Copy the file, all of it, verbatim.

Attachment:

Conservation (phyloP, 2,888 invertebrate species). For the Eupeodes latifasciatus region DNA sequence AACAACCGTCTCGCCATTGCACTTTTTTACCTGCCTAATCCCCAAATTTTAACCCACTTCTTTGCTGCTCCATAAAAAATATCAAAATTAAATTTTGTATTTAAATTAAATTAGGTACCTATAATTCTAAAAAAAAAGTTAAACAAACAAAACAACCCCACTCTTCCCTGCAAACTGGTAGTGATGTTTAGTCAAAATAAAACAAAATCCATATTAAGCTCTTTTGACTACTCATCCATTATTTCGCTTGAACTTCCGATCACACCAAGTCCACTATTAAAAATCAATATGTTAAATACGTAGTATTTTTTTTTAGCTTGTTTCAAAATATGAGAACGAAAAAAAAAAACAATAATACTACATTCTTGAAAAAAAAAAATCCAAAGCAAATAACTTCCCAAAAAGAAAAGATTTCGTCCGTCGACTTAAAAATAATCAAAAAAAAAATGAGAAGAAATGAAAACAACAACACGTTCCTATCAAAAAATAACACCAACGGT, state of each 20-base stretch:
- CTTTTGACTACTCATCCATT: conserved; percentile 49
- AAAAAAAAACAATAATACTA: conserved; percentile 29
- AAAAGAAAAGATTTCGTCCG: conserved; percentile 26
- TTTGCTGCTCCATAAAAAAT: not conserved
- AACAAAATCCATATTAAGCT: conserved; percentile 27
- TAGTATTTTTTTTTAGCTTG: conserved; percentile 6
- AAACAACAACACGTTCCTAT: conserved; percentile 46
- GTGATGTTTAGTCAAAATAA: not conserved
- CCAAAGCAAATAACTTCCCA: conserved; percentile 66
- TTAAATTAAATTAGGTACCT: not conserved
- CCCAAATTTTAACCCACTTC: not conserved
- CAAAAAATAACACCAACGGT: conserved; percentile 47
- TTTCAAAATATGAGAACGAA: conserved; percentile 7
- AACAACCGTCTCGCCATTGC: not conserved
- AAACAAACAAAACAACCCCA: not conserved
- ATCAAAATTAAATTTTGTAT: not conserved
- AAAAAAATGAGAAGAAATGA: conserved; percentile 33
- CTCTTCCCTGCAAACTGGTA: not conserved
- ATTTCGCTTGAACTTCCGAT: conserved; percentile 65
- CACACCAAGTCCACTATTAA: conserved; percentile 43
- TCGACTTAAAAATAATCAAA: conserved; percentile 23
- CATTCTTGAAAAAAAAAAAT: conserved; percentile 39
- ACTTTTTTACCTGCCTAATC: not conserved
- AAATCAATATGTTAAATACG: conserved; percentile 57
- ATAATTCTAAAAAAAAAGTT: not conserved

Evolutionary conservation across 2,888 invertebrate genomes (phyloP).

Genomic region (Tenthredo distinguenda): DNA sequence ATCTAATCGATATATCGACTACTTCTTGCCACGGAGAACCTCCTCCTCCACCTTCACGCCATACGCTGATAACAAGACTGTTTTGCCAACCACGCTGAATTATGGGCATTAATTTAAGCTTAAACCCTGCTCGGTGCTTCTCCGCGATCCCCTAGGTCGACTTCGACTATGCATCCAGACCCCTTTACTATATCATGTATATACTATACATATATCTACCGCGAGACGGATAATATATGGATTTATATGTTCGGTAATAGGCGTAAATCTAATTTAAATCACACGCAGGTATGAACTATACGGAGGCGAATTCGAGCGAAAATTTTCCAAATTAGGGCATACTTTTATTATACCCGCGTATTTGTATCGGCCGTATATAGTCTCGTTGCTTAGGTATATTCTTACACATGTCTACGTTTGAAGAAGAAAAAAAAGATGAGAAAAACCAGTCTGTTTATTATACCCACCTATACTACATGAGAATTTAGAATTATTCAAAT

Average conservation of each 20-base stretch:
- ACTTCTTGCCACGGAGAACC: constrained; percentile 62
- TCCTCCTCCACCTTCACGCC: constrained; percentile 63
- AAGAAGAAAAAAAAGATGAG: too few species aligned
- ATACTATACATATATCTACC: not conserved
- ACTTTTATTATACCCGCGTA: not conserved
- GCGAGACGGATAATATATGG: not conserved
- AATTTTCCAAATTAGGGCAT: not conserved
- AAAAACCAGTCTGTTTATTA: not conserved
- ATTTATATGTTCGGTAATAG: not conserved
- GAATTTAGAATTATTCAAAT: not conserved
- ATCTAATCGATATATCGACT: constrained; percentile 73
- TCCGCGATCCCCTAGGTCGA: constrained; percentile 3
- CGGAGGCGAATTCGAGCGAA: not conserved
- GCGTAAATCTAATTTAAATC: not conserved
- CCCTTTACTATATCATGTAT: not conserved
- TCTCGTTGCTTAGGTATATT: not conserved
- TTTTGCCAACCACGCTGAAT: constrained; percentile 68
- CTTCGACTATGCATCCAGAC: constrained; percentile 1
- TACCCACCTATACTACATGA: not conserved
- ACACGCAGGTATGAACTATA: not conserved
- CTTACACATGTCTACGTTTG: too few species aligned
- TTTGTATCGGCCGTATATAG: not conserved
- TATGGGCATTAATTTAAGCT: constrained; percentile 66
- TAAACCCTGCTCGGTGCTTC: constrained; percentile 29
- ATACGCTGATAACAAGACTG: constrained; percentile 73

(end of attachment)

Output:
Conservation (phyloP, 2,888 invertebrate species). For the Eupeodes latifasciatus region DNA sequence AACAACCGTCTCGCCATTGCACTTTTTTACCTGCCTAATCCCCAAATTTTAACCCACTTCTTTGCTGCTCCATAAAAAATATCAAAATTAAATTTTGTATTTAAATTAAATTAGGTACCTATAATTCTAAAAAAAAAGTTAAACAAACAAAACAACCCCACTCTTCCCTGCAAACTGGTAGTGATGTTTAGTCAAAATAAAACAAAATCCATATTAAGCTCTTTTGACTACTCATCCATTATTTCGCTTGAACTTCCGATCACACCAAGTCCACTATTAAAAATCAATATGTTAAATACGTAGTATTTTTTTTTAGCTTGTTTCAAAATATGAGAACGAAAAAAAAAAACAATAATACTACATTCTTGAAAAAAAAAAATCCAAAGCAAATAACTTCCCAAAAAGAAAAGATTTCGTCCGTCGACTTAAAAATAATCAAAAAAAAAATGAGAAGAAATGAAAACAACAACACGTTCCTATCAAAAAATAACACCAACGGT, state of each 20-base stretch:
- CTTTTGACTACTCATCCATT: conserved; percentile 49
- AAAAAAAAACAATAATACTA: conserved; percentile 29
- AAAAGAAAAGATTTCGTCCG: conserved; percentile 26
- TTTGCTGCTCCATAAAAAAT: not conserved
- AACAAAATCCATATTAAGCT: conserved; percentile 27
- TAGTATTTTTTTTTAGCTTG: conserved; percentile 6
- AAACAACAACACGTTCCTAT: conserved; percentile 46
- GTGATGTTTAGTCAAAATAA: not conserved
- CCAAAGCAAATAACTTCCCA: conserved; percentile 66
- TTAAATTAAATTAGGTACCT: not conserved
- CCCAAATTTTAACCCACTTC: not conserved
- CAAAAAATAACACCAACGGT: conserved; percentile 47
- TTTCAAAATATGAGAACGAA: conserved; percentile 7
- AACAACCGTCTCGCCATTGC: not conserved
- AAACAAACAAAACAACCCCA: not conserved
- ATCAAAATTAAATTTTGTAT: not conserved
- AAAAAAATGAGAAGAAATGA: conserved; percentile 33
- CTCTTCCCTGCAAACTGGTA: not conserved
- ATTTCGCTTGAACTTCCGAT: conserved; percentile 65
- CACACCAAGTCCACTATTAA: conserved; percentile 43
- TCGACTTAAAAATAATCAAA: conserved; percentile 23
- CATTCTTGAAAAAAAAAAAT: conserved; percentile 39
- ACTTTTTTACCTGCCTAATC: not conserved
- AAATCAATATGTTAAATACG: conserved; percentile 57
- ATAATTCTAAAAAAAAAGTT: not conserved

Evolutionary conservation across 2,888 invertebrate genomes (phyloP).

Genomic region (Tenthredo distinguenda): DNA sequence ATCTAATCGATATATCGACTACTTCTTGCCACGGAGAACCTCCTCCTCCACCTTCACGCCATACGCTGATAACAAGACTGTTTTGCCAACCACGCTGAATTATGGGCATTAATTTAAGCTTAAACCCTGCTCGGTGCTTCTCCGCGATCCCCTAGGTCGACTTCGACTATGCATCCAGACCCCTTTACTATATCATGTATATACTATACATATATCTACCGCGAGACGGATAATATATGGATTTATATGTTCGGTAATAGGCGTAAATCTAATTTAAATCACACGCAGGTATGAACTATACGGAGGCGAATTCGAGCGAAAATTTTCCAAATTAGGGCATACTTTTATTATACCCGCGTATTTGTATCGGCCGTATATAGTCTCGTTGCTTAGGTATATTCTTACACATGTCTACGTTTGAAGAAGAAAAAAAAGATGAGAAAAACCAGTCTGTTTATTATACCCACCTATACTACATGAGAATTTAGAATTATTCAAAT

Average conservation of each 20-base stretch:
- ACTTCTTGCCACGGAGAACC: constrained; percentile 62
- TCCTCCTCCACCTTCACGCC: constrained; percentile 63
- AAGAAGAAAAAAAAGATGAG: too few species aligned
- ATACTATACATATATCTACC: not conserved
- ACTTTTATTATACCCGCGTA: not conserved
- GCGAGACGGATAATATATGG: not conserved
- AATTTTCCAAATTAGGGCAT: not conserved
- AAAAACCAGTCTGTTTATTA: not conserved
- ATTTATATGTTCGGTAATAG: not conserved
- GAATTTAGAATTATTCAAAT: not conserved
- ATCTAATCGATATATCGACT: constrained; percentile 73
- TCCGCGATCCCCTAGGTCGA: constrained; percentile 3
- CGGAGGCGAATTCGAGCGAA: not conserved
- GCGTAAATCTAATTTAAATC: not conserved
- CCCTTTACTATATCATGTAT: not conserved
- TCTCGTTGCTTAGGTATATT: not conserved
- TTTTGCCAACCACGCTGAAT: constrained; percentile 68
- CTTCGACTATGCATCCAGAC: constrained; percentile 1
- TACCCACCTATACTACATGA: not conserved
- ACACGCAGGTATGAACTATA: not conserved
- CTTACACATGTCTACGTTTG: too few species aligned
- TTTGTATCGGCCGTATATAG: not conserved
- TATGGGCATTAATTTAAGCT: constrained; percentile 66
- TAAACCCTGCTCGGTGCTTC: constrained; percentile 29
- ATACGCTGATAACAAGACTG: constrained; percentile 73